This was generally not, as has been argued, a way of getting rid of excess or unwanted children. The fact that many families sent nobody into the Church for generations while others committed “dynastic suicide” by sending all of their children as oblates or letting them join later. Rather, the idea was that the parents were offering a gift to God and to the Church. Making one’s child a monk or nun set them on a holier path than the secular life, it ensured there was someone praying for one’s soul, and it opened up the potential for much greater political power than a child of any parents less prestigious than the upper nobility could ever hope for.* It also meant that the child in question would be raised in a secure place and position.**
Once such a promise was made, it was very hard to get out of. When the oblate was drawn to the religious life, or at least unopposed to taking it up, things worked out relatively well. It was when they had no interest in the monastic life that things got sticky. Some communities might allow a young oblate to leave the community. More often though, especially if the child had been sent to the Cluniacs, leaving was extremely difficult, if not impossible.*** As a result, many monasteries contained a certain number of people who didn’t want to be there and had no interest in asceticism.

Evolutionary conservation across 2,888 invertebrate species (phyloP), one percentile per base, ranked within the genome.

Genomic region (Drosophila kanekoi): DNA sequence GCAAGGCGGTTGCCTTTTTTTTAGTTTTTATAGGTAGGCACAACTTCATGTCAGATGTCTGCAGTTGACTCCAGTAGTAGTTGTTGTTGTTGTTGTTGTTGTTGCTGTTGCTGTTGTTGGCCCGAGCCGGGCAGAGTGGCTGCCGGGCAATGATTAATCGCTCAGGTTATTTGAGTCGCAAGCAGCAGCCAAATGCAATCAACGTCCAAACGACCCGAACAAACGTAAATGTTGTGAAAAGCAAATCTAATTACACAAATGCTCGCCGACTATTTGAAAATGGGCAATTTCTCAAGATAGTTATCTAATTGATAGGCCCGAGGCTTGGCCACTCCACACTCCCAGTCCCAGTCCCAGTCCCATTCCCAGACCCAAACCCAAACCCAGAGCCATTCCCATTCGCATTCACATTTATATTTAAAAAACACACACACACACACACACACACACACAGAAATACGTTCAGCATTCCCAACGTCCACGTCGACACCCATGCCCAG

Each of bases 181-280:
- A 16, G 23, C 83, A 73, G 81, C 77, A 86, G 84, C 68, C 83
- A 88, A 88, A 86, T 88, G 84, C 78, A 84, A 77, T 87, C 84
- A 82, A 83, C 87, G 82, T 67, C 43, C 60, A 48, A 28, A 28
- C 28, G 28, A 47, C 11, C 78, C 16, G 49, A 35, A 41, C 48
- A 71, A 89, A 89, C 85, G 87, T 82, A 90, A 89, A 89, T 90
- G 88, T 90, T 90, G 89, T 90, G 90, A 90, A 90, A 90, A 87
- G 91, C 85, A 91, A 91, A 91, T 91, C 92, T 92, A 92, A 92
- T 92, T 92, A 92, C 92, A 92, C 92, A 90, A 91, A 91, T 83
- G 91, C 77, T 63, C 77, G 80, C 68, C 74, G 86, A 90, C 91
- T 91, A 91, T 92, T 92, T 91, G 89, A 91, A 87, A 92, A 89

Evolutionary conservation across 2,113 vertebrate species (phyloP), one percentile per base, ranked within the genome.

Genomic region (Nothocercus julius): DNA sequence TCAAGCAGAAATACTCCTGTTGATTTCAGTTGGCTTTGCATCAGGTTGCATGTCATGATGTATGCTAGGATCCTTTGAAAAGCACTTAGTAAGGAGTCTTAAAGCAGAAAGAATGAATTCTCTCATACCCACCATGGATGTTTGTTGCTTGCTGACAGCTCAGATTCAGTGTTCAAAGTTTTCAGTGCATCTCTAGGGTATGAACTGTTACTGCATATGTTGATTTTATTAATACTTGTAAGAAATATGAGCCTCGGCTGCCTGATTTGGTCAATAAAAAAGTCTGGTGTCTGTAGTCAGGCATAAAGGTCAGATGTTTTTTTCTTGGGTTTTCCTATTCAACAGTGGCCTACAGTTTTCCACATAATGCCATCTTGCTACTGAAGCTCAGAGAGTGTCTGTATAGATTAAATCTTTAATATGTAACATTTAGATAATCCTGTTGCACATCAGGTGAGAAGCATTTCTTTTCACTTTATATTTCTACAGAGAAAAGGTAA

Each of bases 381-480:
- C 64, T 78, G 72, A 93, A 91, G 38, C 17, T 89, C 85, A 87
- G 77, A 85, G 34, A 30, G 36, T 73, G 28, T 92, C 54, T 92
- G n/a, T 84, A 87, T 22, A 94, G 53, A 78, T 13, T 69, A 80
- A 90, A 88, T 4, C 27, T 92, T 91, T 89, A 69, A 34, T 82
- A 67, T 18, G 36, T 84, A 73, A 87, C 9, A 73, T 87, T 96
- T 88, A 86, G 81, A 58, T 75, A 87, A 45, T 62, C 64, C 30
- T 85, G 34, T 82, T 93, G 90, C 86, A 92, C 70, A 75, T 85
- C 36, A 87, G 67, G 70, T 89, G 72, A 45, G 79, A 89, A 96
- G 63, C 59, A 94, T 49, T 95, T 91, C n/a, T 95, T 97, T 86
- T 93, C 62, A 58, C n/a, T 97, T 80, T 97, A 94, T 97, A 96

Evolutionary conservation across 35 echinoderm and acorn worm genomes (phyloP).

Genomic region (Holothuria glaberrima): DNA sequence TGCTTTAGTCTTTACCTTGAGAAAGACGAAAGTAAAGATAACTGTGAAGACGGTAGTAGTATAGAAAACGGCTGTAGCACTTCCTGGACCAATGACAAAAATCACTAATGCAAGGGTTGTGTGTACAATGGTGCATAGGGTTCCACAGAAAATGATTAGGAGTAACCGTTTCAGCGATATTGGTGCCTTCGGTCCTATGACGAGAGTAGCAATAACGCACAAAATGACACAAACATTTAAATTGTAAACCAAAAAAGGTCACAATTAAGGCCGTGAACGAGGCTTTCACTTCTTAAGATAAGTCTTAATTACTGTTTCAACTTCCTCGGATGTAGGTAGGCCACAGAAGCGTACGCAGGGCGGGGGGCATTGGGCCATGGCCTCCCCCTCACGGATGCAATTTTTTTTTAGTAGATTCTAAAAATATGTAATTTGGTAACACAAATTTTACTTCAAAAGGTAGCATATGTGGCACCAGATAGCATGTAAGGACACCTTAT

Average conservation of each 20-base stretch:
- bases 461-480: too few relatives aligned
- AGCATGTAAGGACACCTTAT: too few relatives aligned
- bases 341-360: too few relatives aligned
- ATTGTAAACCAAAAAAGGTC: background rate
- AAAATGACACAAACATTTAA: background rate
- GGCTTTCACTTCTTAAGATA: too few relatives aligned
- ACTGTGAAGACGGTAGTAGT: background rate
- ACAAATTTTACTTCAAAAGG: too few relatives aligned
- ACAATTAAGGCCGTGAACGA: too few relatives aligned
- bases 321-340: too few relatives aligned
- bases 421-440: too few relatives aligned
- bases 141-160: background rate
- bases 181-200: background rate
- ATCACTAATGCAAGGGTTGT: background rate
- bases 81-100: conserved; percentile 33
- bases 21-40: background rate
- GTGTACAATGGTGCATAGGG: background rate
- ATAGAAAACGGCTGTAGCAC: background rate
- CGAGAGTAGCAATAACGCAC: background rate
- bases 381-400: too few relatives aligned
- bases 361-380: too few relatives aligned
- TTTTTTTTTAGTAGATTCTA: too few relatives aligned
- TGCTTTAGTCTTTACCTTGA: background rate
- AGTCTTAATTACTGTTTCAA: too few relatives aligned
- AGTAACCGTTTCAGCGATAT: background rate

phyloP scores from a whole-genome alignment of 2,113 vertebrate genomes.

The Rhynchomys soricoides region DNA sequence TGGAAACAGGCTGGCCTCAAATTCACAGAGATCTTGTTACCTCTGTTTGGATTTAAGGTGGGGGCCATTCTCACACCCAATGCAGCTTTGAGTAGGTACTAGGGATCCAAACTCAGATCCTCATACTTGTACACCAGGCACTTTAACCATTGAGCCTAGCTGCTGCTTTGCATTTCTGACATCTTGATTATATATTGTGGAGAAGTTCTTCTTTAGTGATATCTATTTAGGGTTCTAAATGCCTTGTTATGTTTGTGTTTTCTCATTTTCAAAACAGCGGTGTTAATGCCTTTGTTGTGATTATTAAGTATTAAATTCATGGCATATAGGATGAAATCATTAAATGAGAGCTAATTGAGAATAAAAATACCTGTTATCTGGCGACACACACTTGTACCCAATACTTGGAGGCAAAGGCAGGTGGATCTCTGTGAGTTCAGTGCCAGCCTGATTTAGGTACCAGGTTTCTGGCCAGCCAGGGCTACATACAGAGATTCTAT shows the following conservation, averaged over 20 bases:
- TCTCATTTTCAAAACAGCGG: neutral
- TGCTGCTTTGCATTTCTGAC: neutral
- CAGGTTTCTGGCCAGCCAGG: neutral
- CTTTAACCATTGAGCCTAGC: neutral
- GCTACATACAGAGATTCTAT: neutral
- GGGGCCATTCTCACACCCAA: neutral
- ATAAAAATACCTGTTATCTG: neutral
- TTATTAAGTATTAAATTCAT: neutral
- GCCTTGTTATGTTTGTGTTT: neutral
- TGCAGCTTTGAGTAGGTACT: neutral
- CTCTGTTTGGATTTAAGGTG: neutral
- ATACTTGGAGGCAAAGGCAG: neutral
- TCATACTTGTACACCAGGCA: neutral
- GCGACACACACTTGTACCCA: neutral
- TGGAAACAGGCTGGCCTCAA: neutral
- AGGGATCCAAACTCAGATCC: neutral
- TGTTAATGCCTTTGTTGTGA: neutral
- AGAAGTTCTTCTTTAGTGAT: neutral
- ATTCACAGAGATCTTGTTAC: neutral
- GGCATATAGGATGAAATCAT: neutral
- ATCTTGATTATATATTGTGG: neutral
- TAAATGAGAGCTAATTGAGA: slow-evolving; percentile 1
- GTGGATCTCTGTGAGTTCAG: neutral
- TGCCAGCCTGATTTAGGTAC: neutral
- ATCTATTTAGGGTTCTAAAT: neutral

Child oblation served a purpose and for some it worked well, but the benefits weren’t worth the problems both for and caused by those who weren’t so inclined to the monastic life. A few Church councils tried to forbid the practice, but it didn’t begin to fall out of favor until the 12th century when it began its slow decline.
*Abbot Suger of St. Denis came from a simple knightly family and went on to become friend and advisor two kings. Hildegard of Bingen and Guibert of Nogent came from similar families of the lesser nobility.
**Mostly. Abbots and Abbesses tended to do better in the position if they hadn’t been raised exclusively in a monastery.
***Katharina von Bora, a later example, had to be smuggled out among fish barrels.
Barber, Malcolm. The Two Cities: Medieval Europe 1050-1320. London: Routledge, 1993.
Bouchard, Constance Brittain. Strong of Body, Brave & Noble: Chivalry & Society in Medieval France. Ithaca, NY: Cornell University Press, 1998.
Archambault, Paul J. A Monk's Confession: The Memoirs of Guibert of Nogent. University Park, PA: Pennsylvania State University Press, 1996.
Flanagan, Sabina. Hildegard of Bingen, 1098-1179: a Visionary Life. London: Routledge, 1989.